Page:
There is no denying that two of the world’s most-traveled and in-demand chefs of the moment — chefs celebrated from Melbourne to New York to Tokyo — are Magnus Nilsson and Sean Brock. Nilsson, a 28-year-old Swede with a sweep of blonde hair and death metal good looks, is the chef-owner of 14-seat Fäviken Magasinet — located on a hunting estate 750 km north of Stockholm. He’s sort of at the center of this Scandinavian hunter-gather thing (read: a slightly more badass breed of foraging) that has exploded over the past year. He’s know for personally killing much of the animal protein served in his exclusive little country restaurant (34th on the world’s top 50 list).
Nilsson, bookish like all the Swedes, just wrote a cookbook/tribute to the restaurant with such esoteric ingredient requirements, it makes the Modernist Cuisine look like Rachael Ray’s guide to Sunday Suppers. One dish requires: “A tiny slice of top blade from a retired dairy cow, dry aged for 9 months, crispy reindeer lichen, fermented green gooseberries, fennel salt.”
Enter Sean Brock, the Charleston chef we’ve justifiably spilled a lot of ink over. See his Thanksgiving interview, PBR vinegar recipe and his thoughts on new-Nordic cuisine. Brock, who recently announced his expansion to Nashville and that he’s looking at space in New York City, likes to take products pulled from the “Southern terroir” and apply cutting edge technique. Think sassafras-glazed pork ribs with pickled peaches and rabbit-pimento loaf.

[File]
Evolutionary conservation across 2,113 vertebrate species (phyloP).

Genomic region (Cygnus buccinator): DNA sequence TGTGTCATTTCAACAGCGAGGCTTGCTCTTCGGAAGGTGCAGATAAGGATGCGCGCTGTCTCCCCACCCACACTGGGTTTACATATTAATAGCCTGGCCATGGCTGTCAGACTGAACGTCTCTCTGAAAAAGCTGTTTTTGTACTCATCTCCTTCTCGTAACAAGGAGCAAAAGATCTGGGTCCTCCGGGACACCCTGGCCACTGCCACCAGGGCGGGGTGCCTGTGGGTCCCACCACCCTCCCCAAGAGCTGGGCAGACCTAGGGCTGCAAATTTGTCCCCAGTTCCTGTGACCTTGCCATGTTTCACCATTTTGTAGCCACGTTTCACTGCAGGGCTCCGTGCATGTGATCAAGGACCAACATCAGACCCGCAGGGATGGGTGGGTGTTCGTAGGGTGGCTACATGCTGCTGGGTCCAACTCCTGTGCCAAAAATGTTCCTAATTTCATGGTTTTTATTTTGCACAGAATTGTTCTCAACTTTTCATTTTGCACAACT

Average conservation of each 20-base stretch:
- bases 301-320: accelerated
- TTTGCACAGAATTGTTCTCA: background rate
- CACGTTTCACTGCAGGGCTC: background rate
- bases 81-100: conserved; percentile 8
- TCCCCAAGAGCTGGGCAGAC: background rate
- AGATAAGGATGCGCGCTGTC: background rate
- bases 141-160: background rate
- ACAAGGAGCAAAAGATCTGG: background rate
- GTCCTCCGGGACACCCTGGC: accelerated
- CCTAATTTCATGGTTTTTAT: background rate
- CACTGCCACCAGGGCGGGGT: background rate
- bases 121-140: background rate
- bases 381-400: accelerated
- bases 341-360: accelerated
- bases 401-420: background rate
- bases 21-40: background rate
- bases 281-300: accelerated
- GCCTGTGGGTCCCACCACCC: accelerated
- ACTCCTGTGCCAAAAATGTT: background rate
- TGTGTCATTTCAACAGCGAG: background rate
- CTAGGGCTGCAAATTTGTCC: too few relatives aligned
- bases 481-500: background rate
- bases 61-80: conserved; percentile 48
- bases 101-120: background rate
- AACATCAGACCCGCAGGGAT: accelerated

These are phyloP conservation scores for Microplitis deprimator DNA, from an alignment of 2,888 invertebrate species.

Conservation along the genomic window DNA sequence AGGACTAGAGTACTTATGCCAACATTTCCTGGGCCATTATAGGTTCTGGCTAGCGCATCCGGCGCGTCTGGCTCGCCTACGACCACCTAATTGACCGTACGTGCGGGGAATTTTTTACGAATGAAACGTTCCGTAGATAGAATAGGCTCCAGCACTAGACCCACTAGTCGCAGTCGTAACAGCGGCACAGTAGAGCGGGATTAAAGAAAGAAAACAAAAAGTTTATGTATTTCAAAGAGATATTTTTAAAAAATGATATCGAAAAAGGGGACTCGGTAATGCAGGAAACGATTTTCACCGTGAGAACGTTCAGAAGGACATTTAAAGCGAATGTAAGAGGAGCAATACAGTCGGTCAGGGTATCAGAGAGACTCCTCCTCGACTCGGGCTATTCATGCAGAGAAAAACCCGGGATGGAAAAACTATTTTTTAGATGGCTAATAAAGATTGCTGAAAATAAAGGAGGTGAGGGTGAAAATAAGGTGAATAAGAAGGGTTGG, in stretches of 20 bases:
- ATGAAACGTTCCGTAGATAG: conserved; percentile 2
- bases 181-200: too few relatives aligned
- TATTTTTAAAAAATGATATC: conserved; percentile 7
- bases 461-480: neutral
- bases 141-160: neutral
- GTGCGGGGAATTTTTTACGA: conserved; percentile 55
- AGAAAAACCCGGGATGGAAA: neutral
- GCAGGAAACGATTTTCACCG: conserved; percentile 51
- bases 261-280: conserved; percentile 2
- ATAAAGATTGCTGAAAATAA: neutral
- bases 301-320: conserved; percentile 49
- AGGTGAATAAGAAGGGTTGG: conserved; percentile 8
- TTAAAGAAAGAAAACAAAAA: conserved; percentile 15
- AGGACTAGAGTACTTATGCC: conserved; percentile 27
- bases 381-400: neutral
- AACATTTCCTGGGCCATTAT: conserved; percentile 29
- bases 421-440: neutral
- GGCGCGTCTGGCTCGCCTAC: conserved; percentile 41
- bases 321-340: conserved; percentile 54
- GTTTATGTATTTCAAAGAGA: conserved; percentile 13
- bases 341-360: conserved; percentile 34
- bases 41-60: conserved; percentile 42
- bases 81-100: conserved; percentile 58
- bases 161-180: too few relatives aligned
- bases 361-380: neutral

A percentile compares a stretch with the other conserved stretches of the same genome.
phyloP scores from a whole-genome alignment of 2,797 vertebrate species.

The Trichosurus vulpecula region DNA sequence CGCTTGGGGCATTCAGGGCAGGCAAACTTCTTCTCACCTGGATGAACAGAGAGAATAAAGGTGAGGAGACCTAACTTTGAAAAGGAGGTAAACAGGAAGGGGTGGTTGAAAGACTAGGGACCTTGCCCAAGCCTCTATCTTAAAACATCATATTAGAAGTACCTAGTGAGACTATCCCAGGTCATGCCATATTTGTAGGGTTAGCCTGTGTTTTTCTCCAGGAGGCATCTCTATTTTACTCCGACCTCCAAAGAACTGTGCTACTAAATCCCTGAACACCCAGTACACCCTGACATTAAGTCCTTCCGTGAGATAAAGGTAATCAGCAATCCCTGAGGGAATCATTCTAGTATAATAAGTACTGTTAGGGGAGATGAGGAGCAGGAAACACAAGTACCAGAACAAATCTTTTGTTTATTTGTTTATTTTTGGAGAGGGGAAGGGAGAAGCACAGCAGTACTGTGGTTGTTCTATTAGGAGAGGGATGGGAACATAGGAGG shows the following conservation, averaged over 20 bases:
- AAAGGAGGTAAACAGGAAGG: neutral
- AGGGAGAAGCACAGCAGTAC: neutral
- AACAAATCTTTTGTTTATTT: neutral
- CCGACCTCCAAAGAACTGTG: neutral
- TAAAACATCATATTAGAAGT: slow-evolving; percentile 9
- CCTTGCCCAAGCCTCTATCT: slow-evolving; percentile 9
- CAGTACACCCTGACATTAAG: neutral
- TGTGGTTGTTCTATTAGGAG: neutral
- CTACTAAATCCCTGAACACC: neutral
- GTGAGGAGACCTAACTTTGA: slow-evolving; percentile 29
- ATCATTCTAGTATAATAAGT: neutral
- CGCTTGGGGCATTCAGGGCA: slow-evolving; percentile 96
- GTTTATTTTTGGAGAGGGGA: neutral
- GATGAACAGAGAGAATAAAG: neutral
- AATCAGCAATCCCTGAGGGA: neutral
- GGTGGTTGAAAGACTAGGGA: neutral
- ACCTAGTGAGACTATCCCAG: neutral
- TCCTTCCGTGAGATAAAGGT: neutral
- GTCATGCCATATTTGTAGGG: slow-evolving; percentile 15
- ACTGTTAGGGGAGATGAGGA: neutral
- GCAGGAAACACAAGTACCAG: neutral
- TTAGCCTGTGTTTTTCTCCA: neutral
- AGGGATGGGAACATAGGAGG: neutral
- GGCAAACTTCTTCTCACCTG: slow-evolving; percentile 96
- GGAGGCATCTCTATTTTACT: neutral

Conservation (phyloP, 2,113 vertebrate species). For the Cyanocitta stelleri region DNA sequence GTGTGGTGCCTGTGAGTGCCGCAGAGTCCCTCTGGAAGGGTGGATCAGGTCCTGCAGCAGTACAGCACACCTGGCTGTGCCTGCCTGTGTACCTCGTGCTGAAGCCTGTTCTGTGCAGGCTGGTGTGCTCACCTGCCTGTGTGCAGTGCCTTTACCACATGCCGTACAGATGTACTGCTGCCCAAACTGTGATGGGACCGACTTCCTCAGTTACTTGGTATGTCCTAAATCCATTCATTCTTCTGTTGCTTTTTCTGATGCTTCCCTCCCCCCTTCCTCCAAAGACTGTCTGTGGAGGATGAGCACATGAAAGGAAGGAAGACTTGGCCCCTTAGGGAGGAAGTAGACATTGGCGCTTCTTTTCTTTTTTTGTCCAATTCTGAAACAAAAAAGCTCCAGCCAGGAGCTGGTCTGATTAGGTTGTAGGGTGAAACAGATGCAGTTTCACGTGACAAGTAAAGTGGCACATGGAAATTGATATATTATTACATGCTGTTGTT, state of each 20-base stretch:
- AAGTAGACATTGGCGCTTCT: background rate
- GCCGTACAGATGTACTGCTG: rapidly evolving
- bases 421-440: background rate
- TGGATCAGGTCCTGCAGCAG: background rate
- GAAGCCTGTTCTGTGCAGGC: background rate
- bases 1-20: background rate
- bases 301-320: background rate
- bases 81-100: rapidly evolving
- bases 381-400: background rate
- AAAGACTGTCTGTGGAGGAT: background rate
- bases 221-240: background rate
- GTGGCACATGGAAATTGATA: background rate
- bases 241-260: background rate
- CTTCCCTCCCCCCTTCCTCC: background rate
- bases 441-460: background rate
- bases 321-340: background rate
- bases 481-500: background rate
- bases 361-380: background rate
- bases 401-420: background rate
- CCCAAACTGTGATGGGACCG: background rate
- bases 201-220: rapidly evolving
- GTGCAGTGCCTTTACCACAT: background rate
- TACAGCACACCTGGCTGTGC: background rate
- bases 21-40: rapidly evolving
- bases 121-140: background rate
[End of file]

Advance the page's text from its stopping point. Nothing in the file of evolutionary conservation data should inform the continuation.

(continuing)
So it was quite a culinary tour de force when the two paired up recently at Brock’s restaurant McGrady’s. The Charleston City Paper was on the scene with a sharp recap of the action. “We’ve been hunting alligators,” Nilsson told the crowd before serving local dishes like swamp grits with lemon and clam juice. Brock returned serve with a dry-aged duck breast with orange persimmon and a side of Anson Mills Brewster oats.
Writer Robert Moss continues:
“For the evening, the McCrady’s team cleaned out the fireplace and lit it for the first time in over a century, filling the entire restaurant with the stunning aroma of spruce, forest, and smoke. In Sweden, Nilsson cooks scallops over burning juniper branches. In Charleston he cooked Capers Inlet oysters over hickory with embers of red bay.”
Most certainly this was one of the guest chef dinners of the year. The Merriweather Post Pavilion of 2012.